We’ve just finished our final workshop with 62 extraordinary Iraqi, Palestinian and Jordanian children.
Jim Webb and the folks at National Geographic had the genius idea to give the kids simple writing exercises during the course of the workshops – to help us better understand their lives, experiences and thought processes.
The exercises included answering questions like: “I remember…” and “I dream of…” We also had the children write an imaginary letter to someone they love or admire.
Below is a sampling of what they wrote.
Bassme: “I remember when the war started. My mother and I were sitting on the porch, I had final exams, and a man got killed in front of me.”
Aya: “I dream of becoming an active person in society, and to be able to help others. My hope is to become a successful architect, and to travel to Venice. I remember once I had one friend, but now I have a lot.”
Saber: “My life’s dream is to help people. I would love to make a study about the percentage of homeless people, and to open a project for the people to be able to donate for the poor families. Since I was a little kid I dreamed that I would have a magazine to write in with my friends and the people I love about the common issues, Palestine and general opinion. We are now the generation of revenge. Everyone wants to fight with each other. Why aren’t we like brothers? Like the Quran says: ‘We are all brothers in Islam’. So why can we not live like that?”
Fatima: “I remember that my happiest days were with my father before he died, and I remember that when I was little my father used to play with me and my sisters. I remember the war in Iraq, and I see something burning in my eyes, the cars, and the homes. I also remember my cats and my sisters in Iraq. I hope that things will get better in Iraq.”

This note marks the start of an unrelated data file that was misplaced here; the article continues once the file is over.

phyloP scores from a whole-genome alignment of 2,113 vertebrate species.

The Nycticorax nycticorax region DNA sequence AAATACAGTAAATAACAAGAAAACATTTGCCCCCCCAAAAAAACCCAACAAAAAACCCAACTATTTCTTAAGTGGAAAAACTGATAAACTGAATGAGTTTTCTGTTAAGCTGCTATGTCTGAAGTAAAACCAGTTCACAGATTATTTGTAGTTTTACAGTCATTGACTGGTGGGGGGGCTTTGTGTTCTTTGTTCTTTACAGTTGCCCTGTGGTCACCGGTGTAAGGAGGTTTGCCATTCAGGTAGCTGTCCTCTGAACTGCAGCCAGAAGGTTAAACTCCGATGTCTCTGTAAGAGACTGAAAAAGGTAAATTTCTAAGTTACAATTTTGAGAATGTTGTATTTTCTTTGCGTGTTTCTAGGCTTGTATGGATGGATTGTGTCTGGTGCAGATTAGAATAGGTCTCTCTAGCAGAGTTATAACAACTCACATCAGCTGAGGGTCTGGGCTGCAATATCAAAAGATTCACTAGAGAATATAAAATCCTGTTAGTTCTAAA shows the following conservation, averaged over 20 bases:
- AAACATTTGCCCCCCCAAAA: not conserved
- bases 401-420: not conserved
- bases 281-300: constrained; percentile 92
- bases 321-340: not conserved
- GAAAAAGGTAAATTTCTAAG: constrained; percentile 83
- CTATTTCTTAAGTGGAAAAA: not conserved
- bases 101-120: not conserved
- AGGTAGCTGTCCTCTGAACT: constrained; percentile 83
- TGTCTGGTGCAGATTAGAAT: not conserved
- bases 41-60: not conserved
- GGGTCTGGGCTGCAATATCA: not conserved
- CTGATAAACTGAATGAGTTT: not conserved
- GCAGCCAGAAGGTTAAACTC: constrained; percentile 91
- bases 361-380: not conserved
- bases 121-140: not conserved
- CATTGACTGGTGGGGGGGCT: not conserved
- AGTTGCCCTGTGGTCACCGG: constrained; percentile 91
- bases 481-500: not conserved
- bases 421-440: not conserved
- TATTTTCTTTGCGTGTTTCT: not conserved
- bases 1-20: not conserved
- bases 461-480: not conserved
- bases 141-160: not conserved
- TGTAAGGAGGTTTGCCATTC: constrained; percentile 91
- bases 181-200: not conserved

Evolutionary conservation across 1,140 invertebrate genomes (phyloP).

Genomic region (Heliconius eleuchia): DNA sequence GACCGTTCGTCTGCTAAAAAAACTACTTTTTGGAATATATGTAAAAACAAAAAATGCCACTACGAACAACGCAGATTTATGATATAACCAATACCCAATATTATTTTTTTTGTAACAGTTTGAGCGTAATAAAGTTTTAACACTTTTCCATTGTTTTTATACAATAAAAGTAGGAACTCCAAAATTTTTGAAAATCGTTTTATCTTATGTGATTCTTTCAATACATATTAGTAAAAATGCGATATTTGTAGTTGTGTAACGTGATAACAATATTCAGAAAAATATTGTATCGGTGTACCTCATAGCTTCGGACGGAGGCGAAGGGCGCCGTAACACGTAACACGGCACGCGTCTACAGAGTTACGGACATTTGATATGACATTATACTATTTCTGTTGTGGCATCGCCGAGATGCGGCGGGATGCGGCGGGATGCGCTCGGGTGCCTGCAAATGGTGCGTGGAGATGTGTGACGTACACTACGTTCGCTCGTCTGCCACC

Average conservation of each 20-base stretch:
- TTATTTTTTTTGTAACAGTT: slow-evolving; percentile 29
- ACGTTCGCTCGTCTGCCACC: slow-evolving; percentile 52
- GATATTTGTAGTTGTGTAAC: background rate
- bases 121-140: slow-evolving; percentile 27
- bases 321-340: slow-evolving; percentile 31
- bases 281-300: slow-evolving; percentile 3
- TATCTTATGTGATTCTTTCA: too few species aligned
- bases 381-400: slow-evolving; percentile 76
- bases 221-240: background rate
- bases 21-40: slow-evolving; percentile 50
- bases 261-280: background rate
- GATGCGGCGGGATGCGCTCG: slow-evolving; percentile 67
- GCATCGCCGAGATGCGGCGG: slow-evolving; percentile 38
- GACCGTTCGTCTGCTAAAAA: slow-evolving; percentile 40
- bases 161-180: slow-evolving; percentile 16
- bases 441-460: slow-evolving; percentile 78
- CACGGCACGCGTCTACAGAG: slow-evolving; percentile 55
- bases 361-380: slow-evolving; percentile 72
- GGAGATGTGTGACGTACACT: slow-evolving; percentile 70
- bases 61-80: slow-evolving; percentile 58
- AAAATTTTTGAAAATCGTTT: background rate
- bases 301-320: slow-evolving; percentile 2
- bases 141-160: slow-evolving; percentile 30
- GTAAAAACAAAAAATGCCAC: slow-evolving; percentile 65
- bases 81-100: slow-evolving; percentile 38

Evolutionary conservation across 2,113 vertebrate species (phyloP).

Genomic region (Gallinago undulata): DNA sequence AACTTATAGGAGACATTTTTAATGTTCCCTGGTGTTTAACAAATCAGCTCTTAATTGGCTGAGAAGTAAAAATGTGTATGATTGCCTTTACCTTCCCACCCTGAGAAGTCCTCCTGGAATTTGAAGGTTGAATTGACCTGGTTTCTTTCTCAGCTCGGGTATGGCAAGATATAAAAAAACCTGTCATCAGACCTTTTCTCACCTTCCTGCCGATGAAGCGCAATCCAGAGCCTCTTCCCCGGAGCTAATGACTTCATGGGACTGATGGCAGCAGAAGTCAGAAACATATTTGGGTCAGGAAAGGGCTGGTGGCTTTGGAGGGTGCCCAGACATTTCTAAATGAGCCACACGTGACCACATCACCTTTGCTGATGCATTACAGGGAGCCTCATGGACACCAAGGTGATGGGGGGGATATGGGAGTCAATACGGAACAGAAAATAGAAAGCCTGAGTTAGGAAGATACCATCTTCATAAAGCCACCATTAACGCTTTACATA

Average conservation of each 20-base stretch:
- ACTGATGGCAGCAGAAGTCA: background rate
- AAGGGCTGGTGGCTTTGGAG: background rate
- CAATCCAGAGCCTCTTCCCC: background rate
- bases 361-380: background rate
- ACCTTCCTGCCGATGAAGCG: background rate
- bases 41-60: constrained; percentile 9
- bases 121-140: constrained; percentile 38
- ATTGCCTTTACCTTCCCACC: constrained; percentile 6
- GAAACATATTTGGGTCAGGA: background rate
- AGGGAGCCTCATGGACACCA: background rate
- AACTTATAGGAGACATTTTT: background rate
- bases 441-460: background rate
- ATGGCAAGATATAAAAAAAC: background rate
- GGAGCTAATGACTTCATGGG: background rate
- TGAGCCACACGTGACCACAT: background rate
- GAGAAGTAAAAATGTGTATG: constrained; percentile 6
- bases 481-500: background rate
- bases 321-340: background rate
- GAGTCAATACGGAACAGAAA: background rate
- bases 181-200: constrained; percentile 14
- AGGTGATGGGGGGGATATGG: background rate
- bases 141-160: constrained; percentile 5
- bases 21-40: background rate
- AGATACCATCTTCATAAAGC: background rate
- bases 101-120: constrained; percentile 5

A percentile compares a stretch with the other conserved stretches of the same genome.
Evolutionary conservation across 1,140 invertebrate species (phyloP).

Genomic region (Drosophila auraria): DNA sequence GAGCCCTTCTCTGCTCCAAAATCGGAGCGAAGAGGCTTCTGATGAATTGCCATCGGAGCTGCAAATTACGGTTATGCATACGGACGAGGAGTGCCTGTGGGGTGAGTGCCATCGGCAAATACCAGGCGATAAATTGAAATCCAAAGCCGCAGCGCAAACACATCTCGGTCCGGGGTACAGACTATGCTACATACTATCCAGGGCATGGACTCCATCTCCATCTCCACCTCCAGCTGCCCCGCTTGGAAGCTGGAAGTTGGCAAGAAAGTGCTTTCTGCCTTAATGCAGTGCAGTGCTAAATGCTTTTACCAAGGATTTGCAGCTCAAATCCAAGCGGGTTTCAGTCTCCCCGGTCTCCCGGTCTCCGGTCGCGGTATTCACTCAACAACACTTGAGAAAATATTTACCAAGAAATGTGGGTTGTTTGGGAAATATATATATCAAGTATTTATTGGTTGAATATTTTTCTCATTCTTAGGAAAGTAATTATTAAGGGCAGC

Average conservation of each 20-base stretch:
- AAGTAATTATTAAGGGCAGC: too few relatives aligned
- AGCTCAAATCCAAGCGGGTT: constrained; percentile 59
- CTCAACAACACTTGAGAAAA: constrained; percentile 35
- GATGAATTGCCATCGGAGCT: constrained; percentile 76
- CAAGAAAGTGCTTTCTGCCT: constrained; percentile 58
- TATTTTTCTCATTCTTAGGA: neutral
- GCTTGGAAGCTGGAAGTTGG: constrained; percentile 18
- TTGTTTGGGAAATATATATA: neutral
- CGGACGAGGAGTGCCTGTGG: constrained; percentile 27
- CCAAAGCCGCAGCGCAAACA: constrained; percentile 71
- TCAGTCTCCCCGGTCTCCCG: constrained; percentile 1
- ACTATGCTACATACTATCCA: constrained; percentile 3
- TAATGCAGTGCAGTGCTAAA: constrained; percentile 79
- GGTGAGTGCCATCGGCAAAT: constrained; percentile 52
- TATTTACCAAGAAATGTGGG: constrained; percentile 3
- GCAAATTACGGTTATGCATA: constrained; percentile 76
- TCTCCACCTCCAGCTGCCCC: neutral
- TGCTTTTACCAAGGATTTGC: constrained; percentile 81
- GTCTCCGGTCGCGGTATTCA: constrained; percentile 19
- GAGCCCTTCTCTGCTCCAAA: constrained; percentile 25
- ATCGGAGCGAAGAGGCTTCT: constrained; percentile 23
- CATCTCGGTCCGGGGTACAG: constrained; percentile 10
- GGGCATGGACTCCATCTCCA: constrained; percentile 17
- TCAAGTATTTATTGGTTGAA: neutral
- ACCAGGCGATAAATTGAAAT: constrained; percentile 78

Noora: “I remember the first day I came to Jordan we didn’t know anyone, and I didn’t know the language that this country was speaking. But after living here for many years, I mastered the language, and I got used to my life in Jordan and now I am very happy.”
Aya: “My mother, I love you so much. Saying I love you is not enough because you raised me. I am sorry mom because I did not appreciate that while I was young but now I do. The older I get the more I appreciate that. You spent nights awake while I was sick. All these words will not show you how much I love you.
Hawa: “To my father and mother. They are the most valuable people to my heart. I love them with all my heart. I live in their shade (in a good way) and I love them. They made me. They taught me how to love and respect others. I hope for them health and peace, and to stay in a nest. I hope that Allah dear will keep them and to keep them for me forever. Thank you.
Fatmah: My mother, for I love her a lot, and she is the one that raised us, and taught us, and she tired herself, and suffered in raising us, and she is the one who helped us go through hardship. She also taught us that the human being has to be strong, and I am sure that the mother is the center of mercy. I love you mother.”
Mohamad: “My cousin’s car impresses me a lot, because, it is very fast, and it has a turbo engine and it has big speakers, an amplifier and two screens and a system.”
Fatema: “To my dear sisters who are in Iraq now, I’m sending this letter to them and wish they could come with their husbands and kids here. I love mom very much and respect her, I wish she could stay with me forever. And this letter is also for my dear father who is dead but I still feel him with me. I hope he is in heaven now. I also wish that all Muslims will be in heaven with him.”
Rashad: “I love you dad, because, you helped me and you taught me how to think about my life, my career. I know that you get tired every day so that we can stay alive, so when I grow up I am going to take good care of you.”
And this from 11-year-old Sandian, whom we called “The Philosopher” because of her astonishing analysis of photos during the workshops:
“I remember the war, and the screams I used to hear at night, they were from a child who lost his parents or from a mother who lost her children, or from a wife who lost her husband. Yes, all of this is tied to the war. From it I saw eyes filled with tears, but from this pain I found support, for hope was my title, and the light of love and forgiveness I held in my arms, so that I may finish my journey. The sentence I love and always say is: ‘From the young of the future; the little ones of the nation; the heroes of tomorrow.’